WASHINGTON (June 15, 2010) – As members of the House and Senate confer to finalize legislation reforming our nation’s financial markets, the National Association of Mutual Insurance Companies (NAMIC) sought to address issues that remain a concern for the property/casualty insurance industry.
“As they have throughout the legislative process, the conferees have taken an approach that recognizes the unique nature of property/casualty insurance and respects the national state-based insurance regulatory system,” said Jimi Grande, NAMIC’s senior vice president of federal and political affairs. “NAMIC is working to ensure that some provisions in the final legislation agreed upon by the conference don’t create undue burdens on the property/casualty insurance industry, which played no role in creating the economic crisis.”
Specifically, NAMIC supports the House language that takes a more measured approach with regards to international agreements and the pre-emption of state law. While the Senate version of the bill provides authority for the office to pre-empt state laws in the interest of international agreements, the House offer instead provides for narrow pre-emptive authority only in cases where state laws are found to be directly discriminatory against foreign insurers.
“This important provision ensures that all companies, foreign and domestic, can compete on a level playing field,” Grande said. “Giving broad authority to change the rules for some companies through trade agreements would have only distorted the market and created confusion for insurers and consumers alike.”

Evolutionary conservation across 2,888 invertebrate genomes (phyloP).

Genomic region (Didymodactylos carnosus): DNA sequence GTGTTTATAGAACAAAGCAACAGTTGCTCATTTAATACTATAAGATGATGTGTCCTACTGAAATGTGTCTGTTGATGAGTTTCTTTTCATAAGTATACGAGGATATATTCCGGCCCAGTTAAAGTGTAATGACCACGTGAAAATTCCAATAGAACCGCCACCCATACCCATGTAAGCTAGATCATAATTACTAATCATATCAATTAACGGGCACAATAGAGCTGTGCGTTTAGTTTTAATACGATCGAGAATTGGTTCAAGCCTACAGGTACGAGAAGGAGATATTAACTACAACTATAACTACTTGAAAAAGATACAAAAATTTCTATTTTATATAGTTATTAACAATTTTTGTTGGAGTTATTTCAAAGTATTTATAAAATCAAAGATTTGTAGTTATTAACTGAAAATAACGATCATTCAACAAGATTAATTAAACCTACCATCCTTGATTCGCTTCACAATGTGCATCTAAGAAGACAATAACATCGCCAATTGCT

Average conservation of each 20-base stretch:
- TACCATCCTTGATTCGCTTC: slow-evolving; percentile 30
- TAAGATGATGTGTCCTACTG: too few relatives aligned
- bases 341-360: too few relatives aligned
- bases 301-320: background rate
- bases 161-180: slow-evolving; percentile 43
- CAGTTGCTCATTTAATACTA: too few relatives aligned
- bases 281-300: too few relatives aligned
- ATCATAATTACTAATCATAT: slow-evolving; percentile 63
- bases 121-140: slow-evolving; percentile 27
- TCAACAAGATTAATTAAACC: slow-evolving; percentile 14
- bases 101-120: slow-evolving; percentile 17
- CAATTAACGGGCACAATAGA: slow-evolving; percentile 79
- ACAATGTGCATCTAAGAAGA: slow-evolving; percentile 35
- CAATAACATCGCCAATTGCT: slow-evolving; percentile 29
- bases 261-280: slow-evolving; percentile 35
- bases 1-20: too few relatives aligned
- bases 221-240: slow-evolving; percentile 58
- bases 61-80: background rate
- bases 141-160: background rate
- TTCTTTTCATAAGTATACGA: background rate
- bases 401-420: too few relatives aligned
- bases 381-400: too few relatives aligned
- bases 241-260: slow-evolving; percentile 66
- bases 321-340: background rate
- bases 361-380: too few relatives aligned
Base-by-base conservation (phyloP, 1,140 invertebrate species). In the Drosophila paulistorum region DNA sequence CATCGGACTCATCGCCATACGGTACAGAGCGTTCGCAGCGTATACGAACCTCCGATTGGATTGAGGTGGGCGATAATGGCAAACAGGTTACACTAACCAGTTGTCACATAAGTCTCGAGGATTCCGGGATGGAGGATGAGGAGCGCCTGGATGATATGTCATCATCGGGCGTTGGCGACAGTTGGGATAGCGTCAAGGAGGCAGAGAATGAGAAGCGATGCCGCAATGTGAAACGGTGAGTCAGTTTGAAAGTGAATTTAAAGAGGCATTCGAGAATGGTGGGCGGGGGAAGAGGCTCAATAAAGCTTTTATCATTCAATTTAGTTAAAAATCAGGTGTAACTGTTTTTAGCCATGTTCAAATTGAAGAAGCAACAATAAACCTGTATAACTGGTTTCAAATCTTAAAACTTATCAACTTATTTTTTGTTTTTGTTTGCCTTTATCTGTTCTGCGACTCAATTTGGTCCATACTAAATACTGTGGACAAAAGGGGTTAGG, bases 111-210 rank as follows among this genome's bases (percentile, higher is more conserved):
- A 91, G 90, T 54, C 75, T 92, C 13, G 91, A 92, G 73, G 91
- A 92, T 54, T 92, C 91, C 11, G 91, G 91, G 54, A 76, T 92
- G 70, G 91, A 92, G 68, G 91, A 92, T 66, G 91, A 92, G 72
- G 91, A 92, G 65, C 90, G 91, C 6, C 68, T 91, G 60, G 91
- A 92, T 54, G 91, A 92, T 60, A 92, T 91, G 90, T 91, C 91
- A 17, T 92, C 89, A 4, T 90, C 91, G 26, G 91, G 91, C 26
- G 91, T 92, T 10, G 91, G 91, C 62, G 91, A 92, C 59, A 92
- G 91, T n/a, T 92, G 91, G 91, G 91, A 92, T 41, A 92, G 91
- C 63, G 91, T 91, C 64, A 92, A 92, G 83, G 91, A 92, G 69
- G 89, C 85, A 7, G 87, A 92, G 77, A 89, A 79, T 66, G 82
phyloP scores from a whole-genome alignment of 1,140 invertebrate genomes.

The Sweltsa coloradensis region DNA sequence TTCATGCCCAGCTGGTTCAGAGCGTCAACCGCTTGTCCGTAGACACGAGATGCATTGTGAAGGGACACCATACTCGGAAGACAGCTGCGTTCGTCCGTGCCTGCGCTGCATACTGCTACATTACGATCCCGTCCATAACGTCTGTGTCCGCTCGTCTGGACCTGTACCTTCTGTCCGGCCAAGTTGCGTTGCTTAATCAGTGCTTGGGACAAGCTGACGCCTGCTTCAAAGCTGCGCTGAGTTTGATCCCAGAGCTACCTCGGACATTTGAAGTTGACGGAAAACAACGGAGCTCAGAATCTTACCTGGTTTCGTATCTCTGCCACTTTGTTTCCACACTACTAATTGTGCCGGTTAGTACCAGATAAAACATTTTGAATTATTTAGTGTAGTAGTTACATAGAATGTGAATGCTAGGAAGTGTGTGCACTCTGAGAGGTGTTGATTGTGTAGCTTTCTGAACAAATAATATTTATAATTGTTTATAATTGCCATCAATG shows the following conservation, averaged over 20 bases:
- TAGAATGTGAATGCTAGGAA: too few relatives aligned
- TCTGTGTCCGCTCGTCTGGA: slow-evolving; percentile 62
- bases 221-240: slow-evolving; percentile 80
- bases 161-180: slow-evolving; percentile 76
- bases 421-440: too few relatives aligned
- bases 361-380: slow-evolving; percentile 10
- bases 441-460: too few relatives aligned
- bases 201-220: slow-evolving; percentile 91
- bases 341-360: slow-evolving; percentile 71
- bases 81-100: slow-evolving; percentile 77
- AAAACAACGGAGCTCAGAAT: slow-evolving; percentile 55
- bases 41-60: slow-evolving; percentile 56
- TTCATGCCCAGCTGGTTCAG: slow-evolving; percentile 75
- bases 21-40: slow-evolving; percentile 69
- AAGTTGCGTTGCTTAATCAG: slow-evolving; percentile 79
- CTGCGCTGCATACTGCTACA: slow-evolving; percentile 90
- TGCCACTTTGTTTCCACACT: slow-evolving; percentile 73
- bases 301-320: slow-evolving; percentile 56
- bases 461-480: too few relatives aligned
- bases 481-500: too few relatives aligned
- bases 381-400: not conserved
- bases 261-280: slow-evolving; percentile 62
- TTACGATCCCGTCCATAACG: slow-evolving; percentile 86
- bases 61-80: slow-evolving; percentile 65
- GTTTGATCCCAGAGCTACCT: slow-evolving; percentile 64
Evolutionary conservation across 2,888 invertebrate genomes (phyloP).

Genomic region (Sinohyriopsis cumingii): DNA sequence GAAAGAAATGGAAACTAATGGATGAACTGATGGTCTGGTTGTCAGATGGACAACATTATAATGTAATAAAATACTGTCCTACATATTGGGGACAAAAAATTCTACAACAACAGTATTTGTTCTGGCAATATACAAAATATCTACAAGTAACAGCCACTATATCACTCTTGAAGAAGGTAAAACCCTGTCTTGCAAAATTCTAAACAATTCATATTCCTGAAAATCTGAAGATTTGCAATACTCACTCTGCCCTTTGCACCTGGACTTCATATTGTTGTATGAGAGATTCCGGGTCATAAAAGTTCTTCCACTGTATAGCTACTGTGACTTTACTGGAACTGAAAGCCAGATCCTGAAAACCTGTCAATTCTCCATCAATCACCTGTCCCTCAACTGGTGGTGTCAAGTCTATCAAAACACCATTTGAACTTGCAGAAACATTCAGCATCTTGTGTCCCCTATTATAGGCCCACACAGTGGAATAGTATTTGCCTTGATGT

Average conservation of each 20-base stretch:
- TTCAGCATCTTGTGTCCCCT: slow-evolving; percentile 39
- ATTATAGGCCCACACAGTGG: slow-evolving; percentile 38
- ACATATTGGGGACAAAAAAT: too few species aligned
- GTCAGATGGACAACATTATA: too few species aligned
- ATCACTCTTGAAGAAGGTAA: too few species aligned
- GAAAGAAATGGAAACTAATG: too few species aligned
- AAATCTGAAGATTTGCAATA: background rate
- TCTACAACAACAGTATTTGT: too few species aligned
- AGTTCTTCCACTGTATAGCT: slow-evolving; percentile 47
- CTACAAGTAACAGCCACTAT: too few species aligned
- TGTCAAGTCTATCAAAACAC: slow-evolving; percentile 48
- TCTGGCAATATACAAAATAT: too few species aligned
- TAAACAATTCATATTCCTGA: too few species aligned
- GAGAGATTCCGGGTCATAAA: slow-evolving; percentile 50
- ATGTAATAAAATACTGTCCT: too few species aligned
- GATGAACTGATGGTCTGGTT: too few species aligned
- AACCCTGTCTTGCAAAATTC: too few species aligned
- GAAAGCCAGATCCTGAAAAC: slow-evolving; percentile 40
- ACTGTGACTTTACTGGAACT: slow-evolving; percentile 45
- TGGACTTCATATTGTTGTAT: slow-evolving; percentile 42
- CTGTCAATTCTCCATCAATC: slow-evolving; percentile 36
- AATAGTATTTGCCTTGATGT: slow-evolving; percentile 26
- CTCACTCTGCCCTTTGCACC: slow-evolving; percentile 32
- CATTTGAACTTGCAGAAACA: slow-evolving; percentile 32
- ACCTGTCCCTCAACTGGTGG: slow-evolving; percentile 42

The House offer also provides for judicial review of any federal finding that a state law is discriminatory. “By establishing a review system, the bill ensures that preemption will occur only when absolutely necessary,” said Grande. “This would serve as a vital check against an overreach by the federal office.”
However, some concerns remain. “As currently constructed, the base Senate bill would still grant the information office subpoena authority to force companies to make a data filing for information already available from other sources,” Grande said. “This duplicative authority will only add to the costs for insurers and their customers without providing any additional benefits.”
Leadership in both chambers have said they hope to complete the conference on the bill and send it to President Obama prior to the Independence Day recess.
“The impact of this bill will be felt for years to come,” Grande said. “We recognize the hard work that has been put into this legislation and urge the conferees to carefully consider the potential impact on the insurance industry and to avoid any unintended negative consequences.”
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